Constructor Injection with primitive and String-based values

Let us see an example of injecting primitive and String based values by using constructor injection.Consider the following Employee bean class.


Creating Bean Class

Create a class Employee.java inside the package "com.jwt.spring.bean".

Employee.java

package com.jwt.spring.bean;

public class Employee {
	private String name;
	private int age;
	private String country;

	public Employee(String name, int age, String country) {
		this.name = name;
		this.age = age;
		this.country = country;
	}

	public String toString() {
		return "Employee Name is" + name + " and employee Age is " + age
				+ " years, lives in " + country;
	}

}

In the above class there are three attributes viz. name, age and country. All the three attributes are set through constructor injection. The toString() method of the class is used to display the Employee information.

Configure bean in configuration xml file

Below is the code snippet to use the Set in the spring bean configuration file.

bean.xml

<beans xmlns="http://www.springframework.org/schema/beans"
	xmlns:xsi="http://www.w3.org/2001/XMLSchema-instance"
	xsi:schemaLocation="http://www.springframework.org/schema/beans
	http://www.springframework.org/schema/beans/spring-beans-3.0.xsd">

	<bean id="employee" class="com.jwt.spring.bean.Employee">
		<constructor-arg value="Mukesh" />
		<constructor-arg value="30" />
		<constructor-arg value="India" />
	</bean>
</beans>

Creating Test Class

Create a class Test.java to test the program.

Test.java

package com.jwt.spring.bean;

import org.springframework.context.ApplicationContext;
import org.springframework.context.support.ClassPathXmlApplicationContext;

public class Test {
	public static void main(String[] args) {
		ApplicationContext context = new ClassPathXmlApplicationContext(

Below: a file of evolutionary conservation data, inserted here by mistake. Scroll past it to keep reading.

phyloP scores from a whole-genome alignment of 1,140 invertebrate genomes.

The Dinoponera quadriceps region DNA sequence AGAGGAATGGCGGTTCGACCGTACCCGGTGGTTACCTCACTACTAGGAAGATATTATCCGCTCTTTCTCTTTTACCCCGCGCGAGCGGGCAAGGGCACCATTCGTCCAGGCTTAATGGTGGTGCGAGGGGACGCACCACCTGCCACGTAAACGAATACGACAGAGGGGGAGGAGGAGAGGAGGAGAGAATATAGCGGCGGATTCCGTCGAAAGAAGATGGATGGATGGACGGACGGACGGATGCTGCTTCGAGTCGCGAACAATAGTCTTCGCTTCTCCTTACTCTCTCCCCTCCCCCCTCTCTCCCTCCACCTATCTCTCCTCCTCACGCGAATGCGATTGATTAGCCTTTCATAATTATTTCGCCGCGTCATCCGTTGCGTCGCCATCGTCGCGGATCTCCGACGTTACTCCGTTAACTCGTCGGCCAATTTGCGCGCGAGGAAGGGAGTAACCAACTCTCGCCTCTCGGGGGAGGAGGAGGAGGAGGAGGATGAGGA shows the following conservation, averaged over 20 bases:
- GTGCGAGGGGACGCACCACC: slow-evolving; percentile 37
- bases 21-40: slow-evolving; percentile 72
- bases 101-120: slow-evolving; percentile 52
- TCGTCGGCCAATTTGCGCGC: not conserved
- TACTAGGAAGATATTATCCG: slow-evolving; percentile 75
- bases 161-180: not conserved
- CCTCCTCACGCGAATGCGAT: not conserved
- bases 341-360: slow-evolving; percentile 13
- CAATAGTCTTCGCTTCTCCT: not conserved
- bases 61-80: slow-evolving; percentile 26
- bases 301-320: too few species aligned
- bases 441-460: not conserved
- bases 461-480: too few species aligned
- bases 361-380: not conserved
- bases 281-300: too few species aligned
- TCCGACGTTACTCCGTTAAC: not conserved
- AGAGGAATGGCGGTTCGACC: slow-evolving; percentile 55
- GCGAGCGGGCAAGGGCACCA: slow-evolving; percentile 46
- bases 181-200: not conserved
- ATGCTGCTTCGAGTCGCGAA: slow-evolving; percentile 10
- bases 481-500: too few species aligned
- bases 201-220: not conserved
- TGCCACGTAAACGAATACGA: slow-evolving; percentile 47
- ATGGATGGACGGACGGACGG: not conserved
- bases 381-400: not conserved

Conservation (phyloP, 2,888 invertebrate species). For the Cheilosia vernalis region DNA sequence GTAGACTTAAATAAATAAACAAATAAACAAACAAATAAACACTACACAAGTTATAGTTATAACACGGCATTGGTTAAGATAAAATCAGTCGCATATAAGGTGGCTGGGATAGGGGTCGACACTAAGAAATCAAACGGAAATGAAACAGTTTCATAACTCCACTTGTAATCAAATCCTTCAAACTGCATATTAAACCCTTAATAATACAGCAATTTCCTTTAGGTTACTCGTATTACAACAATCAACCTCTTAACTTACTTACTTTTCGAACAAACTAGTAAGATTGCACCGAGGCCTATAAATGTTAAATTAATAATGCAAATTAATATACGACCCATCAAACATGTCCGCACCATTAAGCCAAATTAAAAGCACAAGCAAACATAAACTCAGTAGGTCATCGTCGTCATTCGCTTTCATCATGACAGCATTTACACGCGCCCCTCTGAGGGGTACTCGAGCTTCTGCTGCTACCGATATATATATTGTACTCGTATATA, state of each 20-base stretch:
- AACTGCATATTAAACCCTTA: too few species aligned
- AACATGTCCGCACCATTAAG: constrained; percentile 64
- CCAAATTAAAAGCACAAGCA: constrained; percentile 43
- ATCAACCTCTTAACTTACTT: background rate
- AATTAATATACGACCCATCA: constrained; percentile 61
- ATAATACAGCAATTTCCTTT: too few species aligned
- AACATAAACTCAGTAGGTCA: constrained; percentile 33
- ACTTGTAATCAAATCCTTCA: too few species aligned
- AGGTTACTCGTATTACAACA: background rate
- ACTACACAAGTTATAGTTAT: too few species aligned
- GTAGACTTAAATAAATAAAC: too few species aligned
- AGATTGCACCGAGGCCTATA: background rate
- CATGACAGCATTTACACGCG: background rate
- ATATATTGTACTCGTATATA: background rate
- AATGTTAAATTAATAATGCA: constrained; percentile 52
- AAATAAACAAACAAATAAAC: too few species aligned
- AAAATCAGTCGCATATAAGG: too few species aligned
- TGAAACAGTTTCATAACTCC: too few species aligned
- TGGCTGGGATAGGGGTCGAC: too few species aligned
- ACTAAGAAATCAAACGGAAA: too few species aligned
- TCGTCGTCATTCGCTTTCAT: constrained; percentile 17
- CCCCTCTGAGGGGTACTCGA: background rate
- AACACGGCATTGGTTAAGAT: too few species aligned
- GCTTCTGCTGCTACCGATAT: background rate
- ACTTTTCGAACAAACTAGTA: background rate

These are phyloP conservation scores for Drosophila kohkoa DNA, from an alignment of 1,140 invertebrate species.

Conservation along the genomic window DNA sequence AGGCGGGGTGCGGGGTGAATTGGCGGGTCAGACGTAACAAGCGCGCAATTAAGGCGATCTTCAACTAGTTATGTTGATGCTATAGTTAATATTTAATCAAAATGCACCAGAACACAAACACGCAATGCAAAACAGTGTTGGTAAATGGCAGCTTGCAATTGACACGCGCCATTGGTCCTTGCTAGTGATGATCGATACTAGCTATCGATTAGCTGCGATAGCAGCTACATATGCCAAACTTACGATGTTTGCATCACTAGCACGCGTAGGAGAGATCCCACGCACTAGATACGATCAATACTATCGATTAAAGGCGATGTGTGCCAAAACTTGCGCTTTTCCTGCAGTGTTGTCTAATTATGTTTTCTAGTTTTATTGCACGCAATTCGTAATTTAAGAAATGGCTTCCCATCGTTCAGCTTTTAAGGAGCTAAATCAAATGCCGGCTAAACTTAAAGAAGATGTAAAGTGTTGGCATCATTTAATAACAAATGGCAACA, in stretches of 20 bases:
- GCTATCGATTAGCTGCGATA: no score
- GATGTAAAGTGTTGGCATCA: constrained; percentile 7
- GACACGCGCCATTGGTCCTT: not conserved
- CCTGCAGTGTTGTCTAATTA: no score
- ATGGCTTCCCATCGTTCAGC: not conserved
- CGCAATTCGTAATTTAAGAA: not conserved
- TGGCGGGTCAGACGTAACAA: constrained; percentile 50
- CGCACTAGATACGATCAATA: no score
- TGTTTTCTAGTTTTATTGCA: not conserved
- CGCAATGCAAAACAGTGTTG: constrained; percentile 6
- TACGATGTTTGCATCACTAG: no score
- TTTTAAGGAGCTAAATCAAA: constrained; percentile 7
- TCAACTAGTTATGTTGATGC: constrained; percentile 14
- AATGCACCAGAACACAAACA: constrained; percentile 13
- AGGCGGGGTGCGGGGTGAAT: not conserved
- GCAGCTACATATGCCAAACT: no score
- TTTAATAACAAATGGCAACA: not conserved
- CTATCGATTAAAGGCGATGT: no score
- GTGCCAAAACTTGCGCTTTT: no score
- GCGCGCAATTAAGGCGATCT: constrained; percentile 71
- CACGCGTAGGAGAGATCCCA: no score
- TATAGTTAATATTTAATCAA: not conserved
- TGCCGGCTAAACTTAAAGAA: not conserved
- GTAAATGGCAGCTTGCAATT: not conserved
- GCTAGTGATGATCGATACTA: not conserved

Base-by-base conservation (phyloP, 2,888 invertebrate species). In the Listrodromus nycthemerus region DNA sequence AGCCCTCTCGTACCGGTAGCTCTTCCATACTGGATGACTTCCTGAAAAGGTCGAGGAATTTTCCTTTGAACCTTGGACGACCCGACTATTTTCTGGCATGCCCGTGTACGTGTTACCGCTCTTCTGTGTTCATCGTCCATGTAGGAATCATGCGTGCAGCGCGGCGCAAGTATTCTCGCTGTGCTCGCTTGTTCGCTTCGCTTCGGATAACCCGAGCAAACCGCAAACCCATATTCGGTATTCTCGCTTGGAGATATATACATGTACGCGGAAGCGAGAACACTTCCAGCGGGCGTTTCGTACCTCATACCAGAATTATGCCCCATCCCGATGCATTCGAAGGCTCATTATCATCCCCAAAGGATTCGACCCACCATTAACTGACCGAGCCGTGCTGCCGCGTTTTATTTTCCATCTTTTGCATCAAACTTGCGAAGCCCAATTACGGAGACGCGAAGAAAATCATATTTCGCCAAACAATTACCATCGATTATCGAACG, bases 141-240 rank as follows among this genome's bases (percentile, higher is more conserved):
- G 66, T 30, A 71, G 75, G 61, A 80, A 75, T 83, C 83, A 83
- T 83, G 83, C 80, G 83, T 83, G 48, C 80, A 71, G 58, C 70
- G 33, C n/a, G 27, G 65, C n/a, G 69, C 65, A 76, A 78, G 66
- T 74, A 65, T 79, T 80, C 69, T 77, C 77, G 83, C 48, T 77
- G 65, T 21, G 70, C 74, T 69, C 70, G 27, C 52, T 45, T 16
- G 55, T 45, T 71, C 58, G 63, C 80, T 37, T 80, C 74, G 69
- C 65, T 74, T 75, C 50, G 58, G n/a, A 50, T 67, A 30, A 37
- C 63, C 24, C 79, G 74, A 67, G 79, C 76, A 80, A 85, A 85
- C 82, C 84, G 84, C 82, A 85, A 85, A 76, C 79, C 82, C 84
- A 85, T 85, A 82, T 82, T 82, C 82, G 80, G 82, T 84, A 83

"bean.xml");
		Employee employee = (Employee) context.getBean("employee");
		System.out.println(employee);
	}

}


Output:

Employee Name is Mukesh and employee Age is 30 years, lives in India


Constructor injection type ambiguities in Spring

In the above example there is only one constructor in the Employee class, this code will work fine. But when your class contains multiple constructors with same number of arguments, it will cause the constructor injection argument type ambiguities problem.

Now add two constructor with the same number of arguments in our Employee bean class. Updated Employee bean class is given below.

package com.jwt.spring.bean;

public class Employee {
	private String name;
	private int age;
	private String city;

	public Employee(String name, int age) {
		this.name = name;
		this.age = age;
	}

	public Employee(int age, String city) {
		this.age = age;
		this.city = city;
	}

	public String toString() {
		return "Employee Name is " + name + " and employee Age is " + age
				+ " and employee city is " + city;

	}

}


Bean configuration is given below.

<beans xmlns="http://www.springframework.org/schema/beans"
	xmlns:xsi="http://www.w3.org/2001/XMLSchema-instance"
	xsi:schemaLocation="http://www.springframework.org/schema/beans
	http://www.springframework.org/schema/beans/spring-beans-3.0.xsd">

	<bean id="employee" class="com.jwt.spring.bean.Employee">
		<constructor-arg value="24" />
		<constructor-arg value="Mukesh" />
	</bean>
</beans>

Now which constructor do you think will be invoked? The second one with the int and the String argument, right? But for your surprise it will call the first constructor with String and int argument . To avoid this confusion you need to specify the type attribute of the constructor-arg element. Now with the following bean configuration, the first constructor will be invoked.

<beans xmlns="http://www.springframework.org/schema/beans"
	xmlns:xsi="http://www.w3.org/2001/XMLSchema-instance"
	xsi:schemaLocation="http://www.springframework.org/schema/beans
	http://www.springframework.org/schema/beans/spring-beans-3.0.xsd">

	<bean id="employee" class="com.jwt.spring.bean.Employee">

		<constructor-arg type="int" value="24"/>
        <constructor-arg type="java.lang.String" value="Mukesh"/>

	</bean>
</beans>

Now which constructor do you think will be called? The second constructor, right? But again for your surprise the first constructor will be called, this is because the order in which the arguments appear in the bean configuration file will not be considered while invoking the constructor. To solve this problem you can use the index attribute to specify the constructor argument index.

<beans xmlns="http://www.springframework.org/schema/beans"
	xmlns:xsi="http://www.w3.org/2001/XMLSchema-instance"
	xsi:schemaLocation="http://www.springframework.org/schema/beans
	http://www.springframework.org/schema/beans/spring-beans-3.0.xsd">

	<bean id="employee" class="com.jwt.spring.bean.Employee">

		<constructor-arg index="0" value="24" />
		<constructor-arg index="1" value="Chennai" />

	</bean>
</beans>




comments powered by Disqus